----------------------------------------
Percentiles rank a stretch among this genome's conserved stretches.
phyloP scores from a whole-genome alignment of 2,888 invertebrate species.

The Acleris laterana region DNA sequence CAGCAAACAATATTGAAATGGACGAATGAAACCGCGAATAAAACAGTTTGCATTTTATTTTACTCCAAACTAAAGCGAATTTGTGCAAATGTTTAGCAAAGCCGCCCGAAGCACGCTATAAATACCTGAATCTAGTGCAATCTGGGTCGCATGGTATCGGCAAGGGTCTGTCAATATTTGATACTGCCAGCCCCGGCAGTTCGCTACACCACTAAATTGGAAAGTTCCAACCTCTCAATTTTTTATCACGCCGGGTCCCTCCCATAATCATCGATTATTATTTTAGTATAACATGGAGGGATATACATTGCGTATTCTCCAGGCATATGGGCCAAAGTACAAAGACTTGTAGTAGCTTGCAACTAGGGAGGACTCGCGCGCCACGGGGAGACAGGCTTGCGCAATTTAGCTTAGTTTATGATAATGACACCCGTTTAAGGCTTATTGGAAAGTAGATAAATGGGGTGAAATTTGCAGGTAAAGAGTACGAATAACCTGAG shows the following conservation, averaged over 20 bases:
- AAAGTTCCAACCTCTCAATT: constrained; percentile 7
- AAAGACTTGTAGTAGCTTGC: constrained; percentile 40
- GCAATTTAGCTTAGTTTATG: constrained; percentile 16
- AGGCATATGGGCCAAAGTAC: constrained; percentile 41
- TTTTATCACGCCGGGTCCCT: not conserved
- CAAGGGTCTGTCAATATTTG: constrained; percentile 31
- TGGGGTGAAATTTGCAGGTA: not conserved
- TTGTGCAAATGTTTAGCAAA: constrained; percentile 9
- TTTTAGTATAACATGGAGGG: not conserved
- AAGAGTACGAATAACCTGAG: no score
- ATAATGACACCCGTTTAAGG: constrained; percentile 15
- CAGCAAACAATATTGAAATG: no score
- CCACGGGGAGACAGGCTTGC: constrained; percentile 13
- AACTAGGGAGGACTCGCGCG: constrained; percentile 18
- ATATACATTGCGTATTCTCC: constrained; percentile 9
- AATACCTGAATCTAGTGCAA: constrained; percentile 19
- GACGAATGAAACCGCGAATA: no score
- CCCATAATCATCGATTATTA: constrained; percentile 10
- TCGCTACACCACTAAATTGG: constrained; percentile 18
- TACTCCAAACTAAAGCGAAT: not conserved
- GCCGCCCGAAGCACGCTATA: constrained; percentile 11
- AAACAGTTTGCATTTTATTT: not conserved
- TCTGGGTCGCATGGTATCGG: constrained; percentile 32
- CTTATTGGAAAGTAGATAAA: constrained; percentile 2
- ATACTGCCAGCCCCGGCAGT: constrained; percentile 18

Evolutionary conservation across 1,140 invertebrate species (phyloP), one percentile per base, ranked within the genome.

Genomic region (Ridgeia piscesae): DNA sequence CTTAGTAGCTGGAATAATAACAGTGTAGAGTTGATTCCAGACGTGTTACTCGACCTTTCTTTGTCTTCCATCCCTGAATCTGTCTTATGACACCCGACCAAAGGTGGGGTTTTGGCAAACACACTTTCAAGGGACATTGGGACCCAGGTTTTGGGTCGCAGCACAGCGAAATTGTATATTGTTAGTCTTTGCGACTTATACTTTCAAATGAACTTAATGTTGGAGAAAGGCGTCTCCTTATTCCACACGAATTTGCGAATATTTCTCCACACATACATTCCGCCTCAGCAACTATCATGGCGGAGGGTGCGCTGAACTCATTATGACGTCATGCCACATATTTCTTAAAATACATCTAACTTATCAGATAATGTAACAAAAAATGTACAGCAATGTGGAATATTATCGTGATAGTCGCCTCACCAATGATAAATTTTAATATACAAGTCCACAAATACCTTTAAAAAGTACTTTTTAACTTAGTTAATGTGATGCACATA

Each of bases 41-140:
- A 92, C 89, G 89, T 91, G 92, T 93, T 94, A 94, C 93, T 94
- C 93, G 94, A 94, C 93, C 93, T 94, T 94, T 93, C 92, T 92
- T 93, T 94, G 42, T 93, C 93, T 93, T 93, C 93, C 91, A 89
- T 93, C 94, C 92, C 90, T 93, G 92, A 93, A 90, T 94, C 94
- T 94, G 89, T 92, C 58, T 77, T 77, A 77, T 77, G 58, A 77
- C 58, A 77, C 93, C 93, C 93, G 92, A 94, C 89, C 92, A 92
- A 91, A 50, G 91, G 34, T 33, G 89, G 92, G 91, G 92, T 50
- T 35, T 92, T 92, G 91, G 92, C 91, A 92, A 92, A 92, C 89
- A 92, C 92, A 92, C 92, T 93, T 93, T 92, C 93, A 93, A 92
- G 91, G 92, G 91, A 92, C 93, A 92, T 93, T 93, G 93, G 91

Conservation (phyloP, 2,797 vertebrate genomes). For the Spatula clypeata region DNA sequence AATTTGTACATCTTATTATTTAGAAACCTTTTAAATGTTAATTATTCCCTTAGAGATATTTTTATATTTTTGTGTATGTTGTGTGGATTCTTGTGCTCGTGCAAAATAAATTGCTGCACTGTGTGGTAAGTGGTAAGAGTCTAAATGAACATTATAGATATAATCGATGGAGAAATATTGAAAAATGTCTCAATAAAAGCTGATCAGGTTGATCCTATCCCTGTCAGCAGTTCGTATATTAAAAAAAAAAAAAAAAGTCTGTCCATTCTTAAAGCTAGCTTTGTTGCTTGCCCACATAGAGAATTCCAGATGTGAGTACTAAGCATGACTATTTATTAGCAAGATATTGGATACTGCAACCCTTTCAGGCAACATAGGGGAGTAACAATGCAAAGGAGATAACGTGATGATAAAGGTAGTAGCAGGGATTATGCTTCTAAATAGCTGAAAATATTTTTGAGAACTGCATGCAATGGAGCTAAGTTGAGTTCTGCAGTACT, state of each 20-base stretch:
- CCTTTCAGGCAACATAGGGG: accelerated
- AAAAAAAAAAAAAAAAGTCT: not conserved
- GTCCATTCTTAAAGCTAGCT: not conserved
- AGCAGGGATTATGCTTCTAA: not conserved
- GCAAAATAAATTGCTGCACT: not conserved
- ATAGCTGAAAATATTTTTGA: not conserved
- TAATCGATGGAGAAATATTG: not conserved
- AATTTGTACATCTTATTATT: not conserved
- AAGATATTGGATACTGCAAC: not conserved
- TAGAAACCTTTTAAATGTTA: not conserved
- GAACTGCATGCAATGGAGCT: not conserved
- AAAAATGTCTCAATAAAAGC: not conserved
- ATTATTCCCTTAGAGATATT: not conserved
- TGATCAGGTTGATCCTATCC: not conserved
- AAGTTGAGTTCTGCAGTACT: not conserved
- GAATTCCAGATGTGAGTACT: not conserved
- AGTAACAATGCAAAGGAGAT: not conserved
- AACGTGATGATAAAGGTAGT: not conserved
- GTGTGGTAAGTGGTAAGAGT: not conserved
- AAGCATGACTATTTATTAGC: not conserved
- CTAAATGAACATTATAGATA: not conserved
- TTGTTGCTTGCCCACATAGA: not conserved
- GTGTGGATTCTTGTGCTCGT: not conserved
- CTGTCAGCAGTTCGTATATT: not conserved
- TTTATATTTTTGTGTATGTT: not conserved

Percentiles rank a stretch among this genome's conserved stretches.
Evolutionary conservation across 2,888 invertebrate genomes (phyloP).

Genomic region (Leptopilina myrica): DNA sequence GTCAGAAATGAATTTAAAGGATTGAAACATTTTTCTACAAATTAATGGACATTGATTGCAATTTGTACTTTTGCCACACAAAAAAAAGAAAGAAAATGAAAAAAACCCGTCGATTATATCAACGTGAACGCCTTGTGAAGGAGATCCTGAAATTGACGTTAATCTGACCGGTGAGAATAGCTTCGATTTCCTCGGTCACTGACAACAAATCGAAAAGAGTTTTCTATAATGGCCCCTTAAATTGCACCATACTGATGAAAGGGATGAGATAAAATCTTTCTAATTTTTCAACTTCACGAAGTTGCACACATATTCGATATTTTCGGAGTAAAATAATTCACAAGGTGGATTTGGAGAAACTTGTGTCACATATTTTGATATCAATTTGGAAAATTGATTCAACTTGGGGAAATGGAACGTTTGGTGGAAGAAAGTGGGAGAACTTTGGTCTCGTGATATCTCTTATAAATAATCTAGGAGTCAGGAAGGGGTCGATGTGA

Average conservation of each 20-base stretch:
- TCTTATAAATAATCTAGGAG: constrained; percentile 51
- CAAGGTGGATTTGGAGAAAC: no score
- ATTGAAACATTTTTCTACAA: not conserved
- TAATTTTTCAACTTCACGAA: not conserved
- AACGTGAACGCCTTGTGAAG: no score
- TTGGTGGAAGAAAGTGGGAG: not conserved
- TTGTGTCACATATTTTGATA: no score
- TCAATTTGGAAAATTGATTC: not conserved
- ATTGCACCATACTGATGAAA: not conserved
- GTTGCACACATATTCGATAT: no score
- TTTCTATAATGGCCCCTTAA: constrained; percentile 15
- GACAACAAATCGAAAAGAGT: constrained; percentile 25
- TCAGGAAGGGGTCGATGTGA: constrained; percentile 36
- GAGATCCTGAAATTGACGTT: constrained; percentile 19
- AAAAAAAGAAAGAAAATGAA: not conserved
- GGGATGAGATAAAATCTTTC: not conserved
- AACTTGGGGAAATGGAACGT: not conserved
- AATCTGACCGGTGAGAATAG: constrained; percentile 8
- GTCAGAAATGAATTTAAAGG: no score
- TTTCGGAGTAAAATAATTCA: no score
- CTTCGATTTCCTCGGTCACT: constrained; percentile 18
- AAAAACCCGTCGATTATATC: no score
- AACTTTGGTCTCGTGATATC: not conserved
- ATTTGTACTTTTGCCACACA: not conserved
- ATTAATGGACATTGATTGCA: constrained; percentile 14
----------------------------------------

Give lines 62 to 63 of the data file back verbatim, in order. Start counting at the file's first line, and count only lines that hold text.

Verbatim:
- AAGCATGACTATTTATTAGC: not conserved
- CTAAATGAACATTATAGATA: not conserved